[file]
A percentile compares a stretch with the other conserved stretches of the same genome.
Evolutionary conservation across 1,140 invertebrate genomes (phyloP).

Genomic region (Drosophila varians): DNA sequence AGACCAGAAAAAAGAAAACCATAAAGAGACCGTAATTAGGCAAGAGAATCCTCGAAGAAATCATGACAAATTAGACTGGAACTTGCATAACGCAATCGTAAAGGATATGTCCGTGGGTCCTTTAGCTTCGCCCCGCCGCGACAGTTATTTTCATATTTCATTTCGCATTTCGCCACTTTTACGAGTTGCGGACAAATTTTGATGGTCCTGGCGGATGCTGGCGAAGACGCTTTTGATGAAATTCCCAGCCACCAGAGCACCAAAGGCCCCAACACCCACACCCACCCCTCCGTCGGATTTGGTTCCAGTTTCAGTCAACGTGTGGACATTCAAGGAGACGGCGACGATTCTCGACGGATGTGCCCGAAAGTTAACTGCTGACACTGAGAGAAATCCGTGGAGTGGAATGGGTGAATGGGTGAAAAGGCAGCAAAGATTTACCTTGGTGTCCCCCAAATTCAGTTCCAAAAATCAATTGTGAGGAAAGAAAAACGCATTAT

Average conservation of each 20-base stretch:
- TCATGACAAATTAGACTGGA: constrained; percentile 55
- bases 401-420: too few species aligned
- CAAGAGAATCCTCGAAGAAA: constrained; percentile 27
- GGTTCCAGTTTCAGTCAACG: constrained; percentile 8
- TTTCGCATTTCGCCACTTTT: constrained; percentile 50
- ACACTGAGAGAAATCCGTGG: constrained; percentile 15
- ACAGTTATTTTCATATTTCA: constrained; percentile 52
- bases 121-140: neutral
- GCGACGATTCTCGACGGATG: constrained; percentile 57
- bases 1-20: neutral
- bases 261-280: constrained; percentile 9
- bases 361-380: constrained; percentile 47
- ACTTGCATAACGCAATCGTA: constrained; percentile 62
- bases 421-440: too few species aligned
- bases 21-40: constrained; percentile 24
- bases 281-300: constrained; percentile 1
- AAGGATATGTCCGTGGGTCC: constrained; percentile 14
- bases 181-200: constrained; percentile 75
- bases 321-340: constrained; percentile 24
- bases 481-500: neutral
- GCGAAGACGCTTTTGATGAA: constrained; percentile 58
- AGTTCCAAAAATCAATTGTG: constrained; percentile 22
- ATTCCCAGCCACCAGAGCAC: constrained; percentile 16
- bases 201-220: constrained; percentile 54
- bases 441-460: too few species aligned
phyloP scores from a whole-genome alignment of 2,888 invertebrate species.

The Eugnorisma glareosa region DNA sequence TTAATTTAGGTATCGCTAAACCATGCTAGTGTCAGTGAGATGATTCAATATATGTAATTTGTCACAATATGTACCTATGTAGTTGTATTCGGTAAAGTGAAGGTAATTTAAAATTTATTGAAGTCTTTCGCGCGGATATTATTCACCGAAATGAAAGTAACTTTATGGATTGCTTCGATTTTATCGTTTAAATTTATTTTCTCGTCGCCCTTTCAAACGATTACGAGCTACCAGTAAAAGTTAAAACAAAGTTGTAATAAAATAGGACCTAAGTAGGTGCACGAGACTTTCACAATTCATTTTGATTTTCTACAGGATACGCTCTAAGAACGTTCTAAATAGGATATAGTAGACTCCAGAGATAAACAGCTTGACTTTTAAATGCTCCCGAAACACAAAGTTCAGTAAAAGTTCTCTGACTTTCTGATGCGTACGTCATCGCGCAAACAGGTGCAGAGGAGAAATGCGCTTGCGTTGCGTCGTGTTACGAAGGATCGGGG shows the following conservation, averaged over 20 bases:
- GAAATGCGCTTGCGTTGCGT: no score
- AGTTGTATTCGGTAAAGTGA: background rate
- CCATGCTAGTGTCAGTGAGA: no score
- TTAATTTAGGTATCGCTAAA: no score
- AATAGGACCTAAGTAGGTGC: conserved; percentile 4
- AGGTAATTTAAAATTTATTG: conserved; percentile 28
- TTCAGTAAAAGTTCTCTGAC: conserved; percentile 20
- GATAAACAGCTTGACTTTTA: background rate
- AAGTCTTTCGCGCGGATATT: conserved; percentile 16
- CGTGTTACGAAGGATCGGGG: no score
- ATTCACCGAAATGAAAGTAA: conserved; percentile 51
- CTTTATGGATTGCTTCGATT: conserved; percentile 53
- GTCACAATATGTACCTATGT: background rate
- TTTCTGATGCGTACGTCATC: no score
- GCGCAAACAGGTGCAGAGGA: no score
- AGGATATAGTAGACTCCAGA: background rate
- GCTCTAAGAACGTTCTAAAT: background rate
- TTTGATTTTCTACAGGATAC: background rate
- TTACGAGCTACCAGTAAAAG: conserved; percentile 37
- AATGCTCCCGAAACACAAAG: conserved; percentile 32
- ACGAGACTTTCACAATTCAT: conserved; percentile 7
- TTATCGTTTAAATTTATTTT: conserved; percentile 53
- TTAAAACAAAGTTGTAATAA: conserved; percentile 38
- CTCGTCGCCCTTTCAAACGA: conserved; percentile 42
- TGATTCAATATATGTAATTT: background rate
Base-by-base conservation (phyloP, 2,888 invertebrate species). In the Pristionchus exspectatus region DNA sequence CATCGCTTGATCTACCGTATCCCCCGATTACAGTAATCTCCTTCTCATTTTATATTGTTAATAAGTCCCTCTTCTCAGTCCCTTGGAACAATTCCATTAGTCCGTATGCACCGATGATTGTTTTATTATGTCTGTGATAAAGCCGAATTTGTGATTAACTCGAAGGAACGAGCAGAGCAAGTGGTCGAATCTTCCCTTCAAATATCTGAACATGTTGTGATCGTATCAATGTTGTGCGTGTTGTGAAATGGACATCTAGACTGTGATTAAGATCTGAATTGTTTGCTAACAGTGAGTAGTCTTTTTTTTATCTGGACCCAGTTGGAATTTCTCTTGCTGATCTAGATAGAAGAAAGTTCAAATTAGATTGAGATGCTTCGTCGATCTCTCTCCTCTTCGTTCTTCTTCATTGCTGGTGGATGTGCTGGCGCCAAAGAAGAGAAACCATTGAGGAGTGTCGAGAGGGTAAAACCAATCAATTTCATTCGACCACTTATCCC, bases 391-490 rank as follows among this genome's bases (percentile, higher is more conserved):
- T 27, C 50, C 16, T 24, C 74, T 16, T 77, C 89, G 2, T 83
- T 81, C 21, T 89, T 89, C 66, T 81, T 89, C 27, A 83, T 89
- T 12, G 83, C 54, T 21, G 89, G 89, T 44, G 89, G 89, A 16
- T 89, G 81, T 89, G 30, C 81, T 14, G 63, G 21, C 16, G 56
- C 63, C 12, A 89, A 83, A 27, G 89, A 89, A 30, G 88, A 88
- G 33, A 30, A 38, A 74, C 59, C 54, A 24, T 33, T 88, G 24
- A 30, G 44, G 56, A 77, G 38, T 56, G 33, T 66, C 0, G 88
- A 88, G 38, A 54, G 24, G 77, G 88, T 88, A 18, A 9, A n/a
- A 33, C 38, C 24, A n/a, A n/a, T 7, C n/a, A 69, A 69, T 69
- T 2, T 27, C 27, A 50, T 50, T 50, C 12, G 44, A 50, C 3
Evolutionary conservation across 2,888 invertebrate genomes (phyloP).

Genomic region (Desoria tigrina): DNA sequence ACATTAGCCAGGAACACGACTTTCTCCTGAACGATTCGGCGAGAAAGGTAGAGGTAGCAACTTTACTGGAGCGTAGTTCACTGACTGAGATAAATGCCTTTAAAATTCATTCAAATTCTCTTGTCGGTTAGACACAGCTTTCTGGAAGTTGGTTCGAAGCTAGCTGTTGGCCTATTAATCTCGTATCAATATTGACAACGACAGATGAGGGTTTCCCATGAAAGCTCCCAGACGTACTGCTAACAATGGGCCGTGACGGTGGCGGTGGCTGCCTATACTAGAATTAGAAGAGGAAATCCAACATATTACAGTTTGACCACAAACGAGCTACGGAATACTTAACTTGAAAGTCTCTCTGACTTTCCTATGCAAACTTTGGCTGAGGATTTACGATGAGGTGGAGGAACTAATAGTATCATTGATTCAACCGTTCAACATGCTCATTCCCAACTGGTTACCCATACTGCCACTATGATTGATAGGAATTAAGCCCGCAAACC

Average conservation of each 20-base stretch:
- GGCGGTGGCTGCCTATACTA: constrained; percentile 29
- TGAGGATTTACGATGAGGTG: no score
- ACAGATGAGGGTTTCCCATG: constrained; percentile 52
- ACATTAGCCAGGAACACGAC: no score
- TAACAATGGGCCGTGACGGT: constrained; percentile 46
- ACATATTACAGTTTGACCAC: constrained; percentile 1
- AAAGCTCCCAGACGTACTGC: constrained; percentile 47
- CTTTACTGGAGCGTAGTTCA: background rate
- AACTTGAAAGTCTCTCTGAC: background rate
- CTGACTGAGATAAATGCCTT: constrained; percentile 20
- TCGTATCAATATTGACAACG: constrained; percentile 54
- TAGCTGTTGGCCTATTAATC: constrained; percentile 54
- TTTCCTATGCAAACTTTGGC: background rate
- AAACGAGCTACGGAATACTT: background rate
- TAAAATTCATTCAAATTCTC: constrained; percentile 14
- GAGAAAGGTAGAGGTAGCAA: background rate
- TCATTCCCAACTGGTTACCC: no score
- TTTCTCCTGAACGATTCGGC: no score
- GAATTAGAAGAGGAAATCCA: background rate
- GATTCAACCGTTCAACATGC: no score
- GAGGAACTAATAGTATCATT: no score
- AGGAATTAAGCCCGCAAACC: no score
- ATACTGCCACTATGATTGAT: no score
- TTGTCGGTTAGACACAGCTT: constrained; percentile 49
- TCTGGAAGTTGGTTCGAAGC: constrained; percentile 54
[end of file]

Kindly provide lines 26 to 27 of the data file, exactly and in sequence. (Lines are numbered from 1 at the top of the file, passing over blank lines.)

- AGTTCCAAAAATCAATTGTG: constrained; percentile 22
- ATTCCCAGCCACCAGAGCAC: constrained; percentile 16